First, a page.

Georgia residents who may be responsible for managing their parents’ assets during their later years and after their death may want to know about the different ways taxes on the assets can be minimized. There are multiple ways to cut tax debts or defer the tax consequences.
While they are still alive, parents may be able to claim a tax deduction for selling any stocks that have losses. Because of the stepped-up basis rule, which states the value of an asset will be its value on the date of death of the owner, if a parent dies without selling the stock, any loss cannot be deducted.
However, the stepped-up basis rule is beneficial if a parent maintains ownership of all of his or her stocks that have gains or have increased in value. No income tax will be assessed on any such appreciation upon a subsequent sale.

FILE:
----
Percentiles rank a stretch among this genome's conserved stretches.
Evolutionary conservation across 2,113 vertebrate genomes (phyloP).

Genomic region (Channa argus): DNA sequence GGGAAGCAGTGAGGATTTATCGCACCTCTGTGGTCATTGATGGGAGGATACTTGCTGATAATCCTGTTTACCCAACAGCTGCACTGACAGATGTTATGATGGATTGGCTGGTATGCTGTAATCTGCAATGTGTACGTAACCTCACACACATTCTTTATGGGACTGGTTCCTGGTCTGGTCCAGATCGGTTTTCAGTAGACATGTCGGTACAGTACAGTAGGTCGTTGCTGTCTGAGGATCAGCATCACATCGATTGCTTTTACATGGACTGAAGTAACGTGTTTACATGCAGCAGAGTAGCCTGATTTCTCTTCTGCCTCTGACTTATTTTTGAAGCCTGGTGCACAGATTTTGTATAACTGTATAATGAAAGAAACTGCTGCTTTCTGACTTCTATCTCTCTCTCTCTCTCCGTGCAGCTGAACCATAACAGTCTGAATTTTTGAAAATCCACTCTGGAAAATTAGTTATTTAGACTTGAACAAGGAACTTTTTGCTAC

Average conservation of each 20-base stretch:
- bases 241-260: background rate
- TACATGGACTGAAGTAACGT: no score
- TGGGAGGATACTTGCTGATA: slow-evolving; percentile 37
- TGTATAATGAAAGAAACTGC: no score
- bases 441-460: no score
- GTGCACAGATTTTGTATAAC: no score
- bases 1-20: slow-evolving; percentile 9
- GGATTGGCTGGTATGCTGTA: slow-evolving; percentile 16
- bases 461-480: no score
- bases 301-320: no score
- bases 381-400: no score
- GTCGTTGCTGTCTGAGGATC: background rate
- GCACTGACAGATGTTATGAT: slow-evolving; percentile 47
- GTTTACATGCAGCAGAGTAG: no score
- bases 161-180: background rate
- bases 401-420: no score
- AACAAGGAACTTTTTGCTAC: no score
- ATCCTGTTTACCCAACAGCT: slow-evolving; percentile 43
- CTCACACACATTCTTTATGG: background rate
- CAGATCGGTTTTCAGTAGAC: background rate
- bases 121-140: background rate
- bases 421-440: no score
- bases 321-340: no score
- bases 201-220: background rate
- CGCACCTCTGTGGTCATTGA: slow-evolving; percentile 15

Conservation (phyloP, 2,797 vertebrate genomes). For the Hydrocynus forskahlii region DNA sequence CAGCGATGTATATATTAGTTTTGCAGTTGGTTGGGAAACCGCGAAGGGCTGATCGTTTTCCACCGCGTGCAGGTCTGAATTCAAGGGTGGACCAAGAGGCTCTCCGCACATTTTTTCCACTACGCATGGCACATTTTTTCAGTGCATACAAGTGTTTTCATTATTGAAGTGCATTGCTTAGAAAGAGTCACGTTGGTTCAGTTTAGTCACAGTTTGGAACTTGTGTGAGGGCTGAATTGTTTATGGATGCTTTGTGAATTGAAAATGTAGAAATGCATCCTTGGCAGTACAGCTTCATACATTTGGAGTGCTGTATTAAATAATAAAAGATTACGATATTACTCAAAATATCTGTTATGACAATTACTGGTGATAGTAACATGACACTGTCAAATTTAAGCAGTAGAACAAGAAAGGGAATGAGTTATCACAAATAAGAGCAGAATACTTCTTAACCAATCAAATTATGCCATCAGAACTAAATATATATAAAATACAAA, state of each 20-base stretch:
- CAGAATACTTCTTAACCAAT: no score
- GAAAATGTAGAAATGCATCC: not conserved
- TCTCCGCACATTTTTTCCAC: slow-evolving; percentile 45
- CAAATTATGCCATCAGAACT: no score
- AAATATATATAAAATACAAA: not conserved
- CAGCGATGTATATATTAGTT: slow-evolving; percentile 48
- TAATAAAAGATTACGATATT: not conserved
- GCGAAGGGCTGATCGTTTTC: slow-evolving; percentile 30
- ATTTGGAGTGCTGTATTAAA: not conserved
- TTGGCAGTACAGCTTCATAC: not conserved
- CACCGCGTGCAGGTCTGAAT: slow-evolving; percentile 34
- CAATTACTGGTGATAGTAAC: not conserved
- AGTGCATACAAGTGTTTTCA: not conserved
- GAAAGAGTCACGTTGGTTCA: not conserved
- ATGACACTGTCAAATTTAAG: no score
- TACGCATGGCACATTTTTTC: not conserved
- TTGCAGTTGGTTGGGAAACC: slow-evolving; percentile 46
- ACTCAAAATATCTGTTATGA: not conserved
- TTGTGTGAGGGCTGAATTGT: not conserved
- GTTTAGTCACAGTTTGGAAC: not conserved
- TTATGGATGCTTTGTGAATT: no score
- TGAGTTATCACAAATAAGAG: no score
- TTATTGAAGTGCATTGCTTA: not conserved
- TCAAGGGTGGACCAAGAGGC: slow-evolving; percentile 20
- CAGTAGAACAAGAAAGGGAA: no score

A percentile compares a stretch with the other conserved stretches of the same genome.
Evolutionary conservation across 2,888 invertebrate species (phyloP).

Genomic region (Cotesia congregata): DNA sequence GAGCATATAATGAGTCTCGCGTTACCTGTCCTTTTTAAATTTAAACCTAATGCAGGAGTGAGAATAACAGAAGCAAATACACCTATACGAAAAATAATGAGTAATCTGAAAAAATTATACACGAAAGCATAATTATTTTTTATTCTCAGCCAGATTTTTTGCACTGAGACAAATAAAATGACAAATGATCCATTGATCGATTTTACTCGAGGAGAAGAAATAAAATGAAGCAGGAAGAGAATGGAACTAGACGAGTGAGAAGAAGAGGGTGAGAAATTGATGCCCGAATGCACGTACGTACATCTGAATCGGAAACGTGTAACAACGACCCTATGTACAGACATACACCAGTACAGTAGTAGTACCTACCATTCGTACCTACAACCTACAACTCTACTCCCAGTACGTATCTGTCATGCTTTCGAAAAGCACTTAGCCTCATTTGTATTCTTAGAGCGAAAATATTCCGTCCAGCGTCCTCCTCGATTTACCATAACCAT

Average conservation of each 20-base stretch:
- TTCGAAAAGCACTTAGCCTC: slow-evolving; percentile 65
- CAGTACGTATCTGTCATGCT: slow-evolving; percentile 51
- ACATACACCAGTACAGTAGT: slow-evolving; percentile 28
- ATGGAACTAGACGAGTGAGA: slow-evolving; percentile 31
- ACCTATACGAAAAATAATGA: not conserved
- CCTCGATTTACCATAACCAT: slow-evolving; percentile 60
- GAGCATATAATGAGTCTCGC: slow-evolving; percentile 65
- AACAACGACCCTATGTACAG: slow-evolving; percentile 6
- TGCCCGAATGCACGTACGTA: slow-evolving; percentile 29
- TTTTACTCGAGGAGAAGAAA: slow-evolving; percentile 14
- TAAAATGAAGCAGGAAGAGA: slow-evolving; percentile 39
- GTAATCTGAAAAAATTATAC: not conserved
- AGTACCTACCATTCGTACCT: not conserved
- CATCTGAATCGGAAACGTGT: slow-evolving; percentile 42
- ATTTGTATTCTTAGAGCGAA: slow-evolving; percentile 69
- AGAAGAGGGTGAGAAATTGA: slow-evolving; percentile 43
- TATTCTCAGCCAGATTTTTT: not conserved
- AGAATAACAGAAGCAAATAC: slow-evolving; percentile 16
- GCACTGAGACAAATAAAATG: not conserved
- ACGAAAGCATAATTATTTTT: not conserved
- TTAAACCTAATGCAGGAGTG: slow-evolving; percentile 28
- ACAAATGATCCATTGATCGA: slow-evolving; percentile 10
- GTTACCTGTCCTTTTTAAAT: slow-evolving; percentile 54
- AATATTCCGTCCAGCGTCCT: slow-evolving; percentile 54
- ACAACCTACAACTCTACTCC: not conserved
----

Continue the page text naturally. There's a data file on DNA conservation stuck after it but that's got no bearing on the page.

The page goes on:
Parents can also manipulate their IRAs to reduce tax liability. If IRA assets are sold while a parent is still alive, taxes will be assessed at his or her individual tax rate. Beneficiaries will be able to either receive a lump sum distribution or allow the IRA to grow in value as the taxes are deferred. If their parents qualify, individuals may also claim their parents as dependents to save money and reduce taxes. The requirements for claiming others as dependents include providing over half of their financial support.
This type of pre-death financial planning can reduce future income taxes on beneficiaries. An estate planning attorney could suggest other strategies that could be appropriate for a client’s particular set of circumstances.